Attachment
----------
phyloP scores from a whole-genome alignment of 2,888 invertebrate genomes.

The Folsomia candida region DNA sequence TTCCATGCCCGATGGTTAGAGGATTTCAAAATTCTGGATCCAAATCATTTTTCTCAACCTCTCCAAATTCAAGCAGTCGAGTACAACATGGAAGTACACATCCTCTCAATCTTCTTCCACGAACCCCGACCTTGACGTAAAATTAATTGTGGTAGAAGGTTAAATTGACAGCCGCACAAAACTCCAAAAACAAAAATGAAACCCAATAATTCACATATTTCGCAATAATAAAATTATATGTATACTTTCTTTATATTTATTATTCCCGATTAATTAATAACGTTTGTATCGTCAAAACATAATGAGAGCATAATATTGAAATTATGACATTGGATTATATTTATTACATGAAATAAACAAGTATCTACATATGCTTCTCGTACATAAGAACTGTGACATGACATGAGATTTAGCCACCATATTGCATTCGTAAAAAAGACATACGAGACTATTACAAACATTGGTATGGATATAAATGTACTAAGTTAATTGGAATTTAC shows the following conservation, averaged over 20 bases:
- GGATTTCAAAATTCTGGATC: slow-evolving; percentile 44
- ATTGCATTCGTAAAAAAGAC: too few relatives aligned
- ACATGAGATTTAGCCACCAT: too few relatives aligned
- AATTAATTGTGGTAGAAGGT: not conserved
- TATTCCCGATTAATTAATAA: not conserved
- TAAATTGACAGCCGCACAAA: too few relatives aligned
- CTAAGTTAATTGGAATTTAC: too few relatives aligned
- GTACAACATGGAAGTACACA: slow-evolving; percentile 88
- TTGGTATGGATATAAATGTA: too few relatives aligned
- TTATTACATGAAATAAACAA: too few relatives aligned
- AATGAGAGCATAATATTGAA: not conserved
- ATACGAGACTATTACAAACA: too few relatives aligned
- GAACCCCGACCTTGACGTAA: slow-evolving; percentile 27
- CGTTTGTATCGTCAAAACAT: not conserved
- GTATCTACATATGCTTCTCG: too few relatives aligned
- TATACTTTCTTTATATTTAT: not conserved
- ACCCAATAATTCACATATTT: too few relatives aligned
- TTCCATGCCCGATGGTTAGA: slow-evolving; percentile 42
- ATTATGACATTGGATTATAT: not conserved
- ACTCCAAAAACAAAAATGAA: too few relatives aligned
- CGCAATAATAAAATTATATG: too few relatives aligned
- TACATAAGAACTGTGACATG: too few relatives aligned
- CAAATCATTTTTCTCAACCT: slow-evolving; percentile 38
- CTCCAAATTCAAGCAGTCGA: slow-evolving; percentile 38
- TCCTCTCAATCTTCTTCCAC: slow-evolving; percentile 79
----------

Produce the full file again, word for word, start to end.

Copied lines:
phyloP scores from a whole-genome alignment of 2,888 invertebrate genomes.

The Folsomia candida region DNA sequence TTCCATGCCCGATGGTTAGAGGATTTCAAAATTCTGGATCCAAATCATTTTTCTCAACCTCTCCAAATTCAAGCAGTCGAGTACAACATGGAAGTACACATCCTCTCAATCTTCTTCCACGAACCCCGACCTTGACGTAAAATTAATTGTGGTAGAAGGTTAAATTGACAGCCGCACAAAACTCCAAAAACAAAAATGAAACCCAATAATTCACATATTTCGCAATAATAAAATTATATGTATACTTTCTTTATATTTATTATTCCCGATTAATTAATAACGTTTGTATCGTCAAAACATAATGAGAGCATAATATTGAAATTATGACATTGGATTATATTTATTACATGAAATAAACAAGTATCTACATATGCTTCTCGTACATAAGAACTGTGACATGACATGAGATTTAGCCACCATATTGCATTCGTAAAAAAGACATACGAGACTATTACAAACATTGGTATGGATATAAATGTACTAAGTTAATTGGAATTTAC shows the following conservation, averaged over 20 bases:
- GGATTTCAAAATTCTGGATC: slow-evolving; percentile 44
- ATTGCATTCGTAAAAAAGAC: too few relatives aligned
- ACATGAGATTTAGCCACCAT: too few relatives aligned
- AATTAATTGTGGTAGAAGGT: not conserved
- TATTCCCGATTAATTAATAA: not conserved
- TAAATTGACAGCCGCACAAA: too few relatives aligned
- CTAAGTTAATTGGAATTTAC: too few relatives aligned
- GTACAACATGGAAGTACACA: slow-evolving; percentile 88
- TTGGTATGGATATAAATGTA: too few relatives aligned
- TTATTACATGAAATAAACAA: too few relatives aligned
- AATGAGAGCATAATATTGAA: not conserved
- ATACGAGACTATTACAAACA: too few relatives aligned
- GAACCCCGACCTTGACGTAA: slow-evolving; percentile 27
- CGTTTGTATCGTCAAAACAT: not conserved
- GTATCTACATATGCTTCTCG: too few relatives aligned
- TATACTTTCTTTATATTTAT: not conserved
- ACCCAATAATTCACATATTT: too few relatives aligned
- TTCCATGCCCGATGGTTAGA: slow-evolving; percentile 42
- ATTATGACATTGGATTATAT: not conserved
- ACTCCAAAAACAAAAATGAA: too few relatives aligned
- CGCAATAATAAAATTATATG: too few relatives aligned
- TACATAAGAACTGTGACATG: too few relatives aligned
- CAAATCATTTTTCTCAACCT: slow-evolving; percentile 38
- CTCCAAATTCAAGCAGTCGA: slow-evolving; percentile 38
- TCCTCTCAATCTTCTTCCAC: slow-evolving; percentile 79